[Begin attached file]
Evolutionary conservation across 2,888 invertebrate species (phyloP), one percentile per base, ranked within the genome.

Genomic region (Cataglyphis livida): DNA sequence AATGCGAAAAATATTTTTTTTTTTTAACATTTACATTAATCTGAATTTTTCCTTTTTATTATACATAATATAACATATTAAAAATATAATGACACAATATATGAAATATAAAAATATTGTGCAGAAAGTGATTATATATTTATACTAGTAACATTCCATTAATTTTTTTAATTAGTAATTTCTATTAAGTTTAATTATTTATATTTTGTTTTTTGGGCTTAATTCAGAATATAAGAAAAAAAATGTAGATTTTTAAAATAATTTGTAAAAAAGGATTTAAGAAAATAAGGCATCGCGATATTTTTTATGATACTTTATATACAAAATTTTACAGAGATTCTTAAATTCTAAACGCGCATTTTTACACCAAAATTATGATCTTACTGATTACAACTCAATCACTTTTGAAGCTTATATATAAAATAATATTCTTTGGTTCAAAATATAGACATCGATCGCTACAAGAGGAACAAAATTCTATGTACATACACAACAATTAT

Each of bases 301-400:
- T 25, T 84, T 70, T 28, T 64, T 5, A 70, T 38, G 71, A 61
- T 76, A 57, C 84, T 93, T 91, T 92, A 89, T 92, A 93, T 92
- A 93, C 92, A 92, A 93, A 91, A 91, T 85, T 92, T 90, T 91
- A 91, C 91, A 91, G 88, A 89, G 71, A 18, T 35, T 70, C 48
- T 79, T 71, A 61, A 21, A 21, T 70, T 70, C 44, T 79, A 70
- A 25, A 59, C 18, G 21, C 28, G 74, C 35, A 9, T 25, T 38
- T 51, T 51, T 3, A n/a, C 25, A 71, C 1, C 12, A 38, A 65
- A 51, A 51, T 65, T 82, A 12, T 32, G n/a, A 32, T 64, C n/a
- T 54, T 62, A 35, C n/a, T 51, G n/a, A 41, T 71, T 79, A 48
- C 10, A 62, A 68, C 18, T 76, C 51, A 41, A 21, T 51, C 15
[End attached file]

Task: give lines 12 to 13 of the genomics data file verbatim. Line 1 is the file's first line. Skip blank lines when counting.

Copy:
- T 54, T 62, A 35, C n/a, T 51, G n/a, A 41, T 71, T 79, A 48
- C 10, A 62, A 68, C 18, T 76, C 51, A 41, A 21, T 51, C 15